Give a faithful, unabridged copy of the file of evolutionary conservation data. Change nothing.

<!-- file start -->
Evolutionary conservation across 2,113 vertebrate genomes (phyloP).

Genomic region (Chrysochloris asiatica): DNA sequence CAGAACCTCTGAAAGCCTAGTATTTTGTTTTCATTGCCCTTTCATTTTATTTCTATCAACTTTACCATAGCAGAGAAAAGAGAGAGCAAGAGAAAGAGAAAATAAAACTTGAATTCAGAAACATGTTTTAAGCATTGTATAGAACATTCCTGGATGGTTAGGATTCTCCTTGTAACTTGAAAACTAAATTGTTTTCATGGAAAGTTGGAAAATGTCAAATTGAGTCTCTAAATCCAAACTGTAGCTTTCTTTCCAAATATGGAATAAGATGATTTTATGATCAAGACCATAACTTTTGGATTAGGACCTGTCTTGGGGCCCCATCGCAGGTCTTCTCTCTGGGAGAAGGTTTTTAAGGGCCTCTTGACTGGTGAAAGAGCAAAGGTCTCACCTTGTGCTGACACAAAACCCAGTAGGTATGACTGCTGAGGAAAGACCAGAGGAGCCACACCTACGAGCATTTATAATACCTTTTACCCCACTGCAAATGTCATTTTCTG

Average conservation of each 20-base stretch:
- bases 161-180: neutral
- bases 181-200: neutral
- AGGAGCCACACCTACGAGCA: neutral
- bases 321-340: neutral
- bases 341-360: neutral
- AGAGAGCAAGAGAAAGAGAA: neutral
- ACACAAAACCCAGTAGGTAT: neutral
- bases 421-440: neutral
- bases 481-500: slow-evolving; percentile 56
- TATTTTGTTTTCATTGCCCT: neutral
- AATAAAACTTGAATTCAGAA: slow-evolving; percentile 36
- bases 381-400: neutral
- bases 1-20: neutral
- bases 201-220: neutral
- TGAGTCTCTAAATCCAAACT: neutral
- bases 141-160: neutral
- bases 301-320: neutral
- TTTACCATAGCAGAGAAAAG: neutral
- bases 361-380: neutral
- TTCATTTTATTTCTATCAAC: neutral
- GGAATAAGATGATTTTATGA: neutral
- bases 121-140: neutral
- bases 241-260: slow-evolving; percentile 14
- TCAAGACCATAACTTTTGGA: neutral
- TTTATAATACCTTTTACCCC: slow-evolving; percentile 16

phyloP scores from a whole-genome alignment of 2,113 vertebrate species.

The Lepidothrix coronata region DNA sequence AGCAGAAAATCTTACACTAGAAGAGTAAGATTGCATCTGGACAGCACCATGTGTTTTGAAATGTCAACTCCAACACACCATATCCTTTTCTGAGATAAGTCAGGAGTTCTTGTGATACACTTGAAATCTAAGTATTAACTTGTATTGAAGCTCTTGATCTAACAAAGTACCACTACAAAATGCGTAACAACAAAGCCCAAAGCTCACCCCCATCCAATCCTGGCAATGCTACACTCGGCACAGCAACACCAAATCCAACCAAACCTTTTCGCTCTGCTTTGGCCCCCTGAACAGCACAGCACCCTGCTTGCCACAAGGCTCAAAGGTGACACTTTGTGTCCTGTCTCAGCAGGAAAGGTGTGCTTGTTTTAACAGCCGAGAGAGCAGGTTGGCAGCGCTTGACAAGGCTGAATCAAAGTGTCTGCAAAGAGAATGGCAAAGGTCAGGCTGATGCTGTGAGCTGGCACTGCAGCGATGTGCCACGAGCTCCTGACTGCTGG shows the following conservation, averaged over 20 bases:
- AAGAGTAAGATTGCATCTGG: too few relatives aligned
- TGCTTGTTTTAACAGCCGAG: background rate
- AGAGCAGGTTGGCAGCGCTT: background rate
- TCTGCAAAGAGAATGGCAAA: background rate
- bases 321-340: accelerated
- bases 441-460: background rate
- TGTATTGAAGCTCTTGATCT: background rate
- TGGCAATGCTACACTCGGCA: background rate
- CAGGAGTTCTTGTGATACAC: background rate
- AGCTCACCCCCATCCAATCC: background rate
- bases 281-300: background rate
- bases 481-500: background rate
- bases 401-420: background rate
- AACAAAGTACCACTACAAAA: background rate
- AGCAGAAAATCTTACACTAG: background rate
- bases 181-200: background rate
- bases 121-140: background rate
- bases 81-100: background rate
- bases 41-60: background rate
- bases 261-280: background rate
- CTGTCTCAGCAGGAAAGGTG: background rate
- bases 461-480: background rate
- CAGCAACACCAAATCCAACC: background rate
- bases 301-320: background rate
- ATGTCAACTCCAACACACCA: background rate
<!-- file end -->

Evolutionary conservation across 2,113 vertebrate genomes (phyloP).

Genomic region (Chrysochloris asiatica): DNA sequence CAGAACCTCTGAAAGCCTAGTATTTTGTTTTCATTGCCCTTTCATTTTATTTCTATCAACTTTACCATAGCAGAGAAAAGAGAGAGCAAGAGAAAGAGAAAATAAAACTTGAATTCAGAAACATGTTTTAAGCATTGTATAGAACATTCCTGGATGGTTAGGATTCTCCTTGTAACTTGAAAACTAAATTGTTTTCATGGAAAGTTGGAAAATGTCAAATTGAGTCTCTAAATCCAAACTGTAGCTTTCTTTCCAAATATGGAATAAGATGATTTTATGATCAAGACCATAACTTTTGGATTAGGACCTGTCTTGGGGCCCCATCGCAGGTCTTCTCTCTGGGAGAAGGTTTTTAAGGGCCTCTTGACTGGTGAAAGAGCAAAGGTCTCACCTTGTGCTGACACAAAACCCAGTAGGTATGACTGCTGAGGAAAGACCAGAGGAGCCACACCTACGAGCATTTATAATACCTTTTACCCCACTGCAAATGTCATTTTCTG

Average conservation of each 20-base stretch:
- bases 161-180: neutral
- bases 181-200: neutral
- AGGAGCCACACCTACGAGCA: neutral
- bases 321-340: neutral
- bases 341-360: neutral
- AGAGAGCAAGAGAAAGAGAA: neutral
- ACACAAAACCCAGTAGGTAT: neutral
- bases 421-440: neutral
- bases 481-500: slow-evolving; percentile 56
- TATTTTGTTTTCATTGCCCT: neutral
- AATAAAACTTGAATTCAGAA: slow-evolving; percentile 36
- bases 381-400: neutral
- bases 1-20: neutral
- bases 201-220: neutral
- TGAGTCTCTAAATCCAAACT: neutral
- bases 141-160: neutral
- bases 301-320: neutral
- TTTACCATAGCAGAGAAAAG: neutral
- bases 361-380: neutral
- TTCATTTTATTTCTATCAAC: neutral
- GGAATAAGATGATTTTATGA: neutral
- bases 121-140: neutral
- bases 241-260: slow-evolving; percentile 14
- TCAAGACCATAACTTTTGGA: neutral
- TTTATAATACCTTTTACCCC: slow-evolving; percentile 16

phyloP scores from a whole-genome alignment of 2,113 vertebrate species.

The Lepidothrix coronata region DNA sequence AGCAGAAAATCTTACACTAGAAGAGTAAGATTGCATCTGGACAGCACCATGTGTTTTGAAATGTCAACTCCAACACACCATATCCTTTTCTGAGATAAGTCAGGAGTTCTTGTGATACACTTGAAATCTAAGTATTAACTTGTATTGAAGCTCTTGATCTAACAAAGTACCACTACAAAATGCGTAACAACAAAGCCCAAAGCTCACCCCCATCCAATCCTGGCAATGCTACACTCGGCACAGCAACACCAAATCCAACCAAACCTTTTCGCTCTGCTTTGGCCCCCTGAACAGCACAGCACCCTGCTTGCCACAAGGCTCAAAGGTGACACTTTGTGTCCTGTCTCAGCAGGAAAGGTGTGCTTGTTTTAACAGCCGAGAGAGCAGGTTGGCAGCGCTTGACAAGGCTGAATCAAAGTGTCTGCAAAGAGAATGGCAAAGGTCAGGCTGATGCTGTGAGCTGGCACTGCAGCGATGTGCCACGAGCTCCTGACTGCTGG shows the following conservation, averaged over 20 bases:
- AAGAGTAAGATTGCATCTGG: too few relatives aligned
- TGCTTGTTTTAACAGCCGAG: background rate
- AGAGCAGGTTGGCAGCGCTT: background rate
- TCTGCAAAGAGAATGGCAAA: background rate
- bases 321-340: accelerated
- bases 441-460: background rate
- TGTATTGAAGCTCTTGATCT: background rate
- TGGCAATGCTACACTCGGCA: background rate
- CAGGAGTTCTTGTGATACAC: background rate
- AGCTCACCCCCATCCAATCC: background rate
- bases 281-300: background rate
- bases 481-500: background rate
- bases 401-420: background rate
- AACAAAGTACCACTACAAAA: background rate
- AGCAGAAAATCTTACACTAG: background rate
- bases 181-200: background rate
- bases 121-140: background rate
- bases 81-100: background rate
- bases 41-60: background rate
- bases 261-280: background rate
- CTGTCTCAGCAGGAAAGGTG: background rate
- bases 461-480: background rate
- CAGCAACACCAAATCCAACC: background rate
- bases 301-320: background rate
- ATGTCAACTCCAACACACCA: background rate